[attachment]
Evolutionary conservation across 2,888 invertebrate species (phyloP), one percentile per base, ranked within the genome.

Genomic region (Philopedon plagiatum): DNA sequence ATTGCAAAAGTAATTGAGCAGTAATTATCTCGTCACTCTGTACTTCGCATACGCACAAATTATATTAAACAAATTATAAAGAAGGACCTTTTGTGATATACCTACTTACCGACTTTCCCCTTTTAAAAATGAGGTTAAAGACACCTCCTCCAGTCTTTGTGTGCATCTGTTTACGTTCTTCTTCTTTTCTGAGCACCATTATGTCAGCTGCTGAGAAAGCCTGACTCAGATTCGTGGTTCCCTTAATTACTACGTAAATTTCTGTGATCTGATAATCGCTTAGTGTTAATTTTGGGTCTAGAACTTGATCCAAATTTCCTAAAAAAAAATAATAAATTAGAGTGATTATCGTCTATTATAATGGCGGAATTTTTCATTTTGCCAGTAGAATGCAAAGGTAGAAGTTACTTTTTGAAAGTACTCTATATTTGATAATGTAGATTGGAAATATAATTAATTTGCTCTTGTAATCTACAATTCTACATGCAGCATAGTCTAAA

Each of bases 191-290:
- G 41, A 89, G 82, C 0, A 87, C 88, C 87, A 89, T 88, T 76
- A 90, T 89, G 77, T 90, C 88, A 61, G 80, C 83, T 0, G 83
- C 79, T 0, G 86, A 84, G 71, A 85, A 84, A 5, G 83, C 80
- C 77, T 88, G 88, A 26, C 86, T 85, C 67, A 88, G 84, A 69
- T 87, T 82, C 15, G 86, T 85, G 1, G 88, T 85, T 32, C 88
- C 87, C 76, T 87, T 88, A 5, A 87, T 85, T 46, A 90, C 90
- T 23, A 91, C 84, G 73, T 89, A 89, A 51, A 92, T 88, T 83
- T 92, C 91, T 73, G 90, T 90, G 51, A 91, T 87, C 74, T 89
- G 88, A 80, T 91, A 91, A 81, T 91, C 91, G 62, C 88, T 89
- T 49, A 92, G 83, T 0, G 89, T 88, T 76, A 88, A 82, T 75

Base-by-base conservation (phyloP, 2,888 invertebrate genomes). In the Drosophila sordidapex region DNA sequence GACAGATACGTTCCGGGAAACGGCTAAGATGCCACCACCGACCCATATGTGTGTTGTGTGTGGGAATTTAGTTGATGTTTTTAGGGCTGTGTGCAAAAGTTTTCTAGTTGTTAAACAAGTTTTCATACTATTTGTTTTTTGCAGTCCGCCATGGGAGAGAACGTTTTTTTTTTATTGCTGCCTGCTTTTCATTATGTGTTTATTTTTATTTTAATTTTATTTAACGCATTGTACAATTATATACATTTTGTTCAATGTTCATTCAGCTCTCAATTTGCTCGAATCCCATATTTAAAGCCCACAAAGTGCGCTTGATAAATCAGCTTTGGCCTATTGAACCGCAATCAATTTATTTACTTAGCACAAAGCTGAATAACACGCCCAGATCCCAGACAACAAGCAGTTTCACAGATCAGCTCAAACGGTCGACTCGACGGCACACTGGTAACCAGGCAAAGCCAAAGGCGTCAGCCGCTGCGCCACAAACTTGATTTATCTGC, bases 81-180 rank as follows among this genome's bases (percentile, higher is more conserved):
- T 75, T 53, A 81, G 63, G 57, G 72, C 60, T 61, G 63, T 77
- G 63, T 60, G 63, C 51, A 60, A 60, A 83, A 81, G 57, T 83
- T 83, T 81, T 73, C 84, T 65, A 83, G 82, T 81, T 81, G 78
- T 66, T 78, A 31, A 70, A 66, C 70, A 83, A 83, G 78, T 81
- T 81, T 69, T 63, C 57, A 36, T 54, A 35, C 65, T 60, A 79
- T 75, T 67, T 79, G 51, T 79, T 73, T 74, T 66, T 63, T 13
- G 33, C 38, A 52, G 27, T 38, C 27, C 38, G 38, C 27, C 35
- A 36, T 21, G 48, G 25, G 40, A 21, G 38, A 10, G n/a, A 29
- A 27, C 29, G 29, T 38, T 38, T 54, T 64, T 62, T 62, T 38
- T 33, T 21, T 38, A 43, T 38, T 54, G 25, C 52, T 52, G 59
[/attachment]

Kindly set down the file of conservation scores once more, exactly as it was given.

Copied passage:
Evolutionary conservation across 2,888 invertebrate species (phyloP), one percentile per base, ranked within the genome.

Genomic region (Philopedon plagiatum): DNA sequence ATTGCAAAAGTAATTGAGCAGTAATTATCTCGTCACTCTGTACTTCGCATACGCACAAATTATATTAAACAAATTATAAAGAAGGACCTTTTGTGATATACCTACTTACCGACTTTCCCCTTTTAAAAATGAGGTTAAAGACACCTCCTCCAGTCTTTGTGTGCATCTGTTTACGTTCTTCTTCTTTTCTGAGCACCATTATGTCAGCTGCTGAGAAAGCCTGACTCAGATTCGTGGTTCCCTTAATTACTACGTAAATTTCTGTGATCTGATAATCGCTTAGTGTTAATTTTGGGTCTAGAACTTGATCCAAATTTCCTAAAAAAAAATAATAAATTAGAGTGATTATCGTCTATTATAATGGCGGAATTTTTCATTTTGCCAGTAGAATGCAAAGGTAGAAGTTACTTTTTGAAAGTACTCTATATTTGATAATGTAGATTGGAAATATAATTAATTTGCTCTTGTAATCTACAATTCTACATGCAGCATAGTCTAAA

Each of bases 191-290:
- G 41, A 89, G 82, C 0, A 87, C 88, C 87, A 89, T 88, T 76
- A 90, T 89, G 77, T 90, C 88, A 61, G 80, C 83, T 0, G 83
- C 79, T 0, G 86, A 84, G 71, A 85, A 84, A 5, G 83, C 80
- C 77, T 88, G 88, A 26, C 86, T 85, C 67, A 88, G 84, A 69
- T 87, T 82, C 15, G 86, T 85, G 1, G 88, T 85, T 32, C 88
- C 87, C 76, T 87, T 88, A 5, A 87, T 85, T 46, A 90, C 90
- T 23, A 91, C 84, G 73, T 89, A 89, A 51, A 92, T 88, T 83
- T 92, C 91, T 73, G 90, T 90, G 51, A 91, T 87, C 74, T 89
- G 88, A 80, T 91, A 91, A 81, T 91, C 91, G 62, C 88, T 89
- T 49, A 92, G 83, T 0, G 89, T 88, T 76, A 88, A 82, T 75

Base-by-base conservation (phyloP, 2,888 invertebrate genomes). In the Drosophila sordidapex region DNA sequence GACAGATACGTTCCGGGAAACGGCTAAGATGCCACCACCGACCCATATGTGTGTTGTGTGTGGGAATTTAGTTGATGTTTTTAGGGCTGTGTGCAAAAGTTTTCTAGTTGTTAAACAAGTTTTCATACTATTTGTTTTTTGCAGTCCGCCATGGGAGAGAACGTTTTTTTTTTATTGCTGCCTGCTTTTCATTATGTGTTTATTTTTATTTTAATTTTATTTAACGCATTGTACAATTATATACATTTTGTTCAATGTTCATTCAGCTCTCAATTTGCTCGAATCCCATATTTAAAGCCCACAAAGTGCGCTTGATAAATCAGCTTTGGCCTATTGAACCGCAATCAATTTATTTACTTAGCACAAAGCTGAATAACACGCCCAGATCCCAGACAACAAGCAGTTTCACAGATCAGCTCAAACGGTCGACTCGACGGCACACTGGTAACCAGGCAAAGCCAAAGGCGTCAGCCGCTGCGCCACAAACTTGATTTATCTGC, bases 81-180 rank as follows among this genome's bases (percentile, higher is more conserved):
- T 75, T 53, A 81, G 63, G 57, G 72, C 60, T 61, G 63, T 77
- G 63, T 60, G 63, C 51, A 60, A 60, A 83, A 81, G 57, T 83
- T 83, T 81, T 73, C 84, T 65, A 83, G 82, T 81, T 81, G 78
- T 66, T 78, A 31, A 70, A 66, C 70, A 83, A 83, G 78, T 81
- T 81, T 69, T 63, C 57, A 36, T 54, A 35, C 65, T 60, A 79
- T 75, T 67, T 79, G 51, T 79, T 73, T 74, T 66, T 63, T 13
- G 33, C 38, A 52, G 27, T 38, C 27, C 38, G 38, C 27, C 35
- A 36, T 21, G 48, G 25, G 40, A 21, G 38, A 10, G n/a, A 29
- A 27, C 29, G 29, T 38, T 38, T 54, T 64, T 62, T 62, T 38
- T 33, T 21, T 38, A 43, T 38, T 54, G 25, C 52, T 52, G 59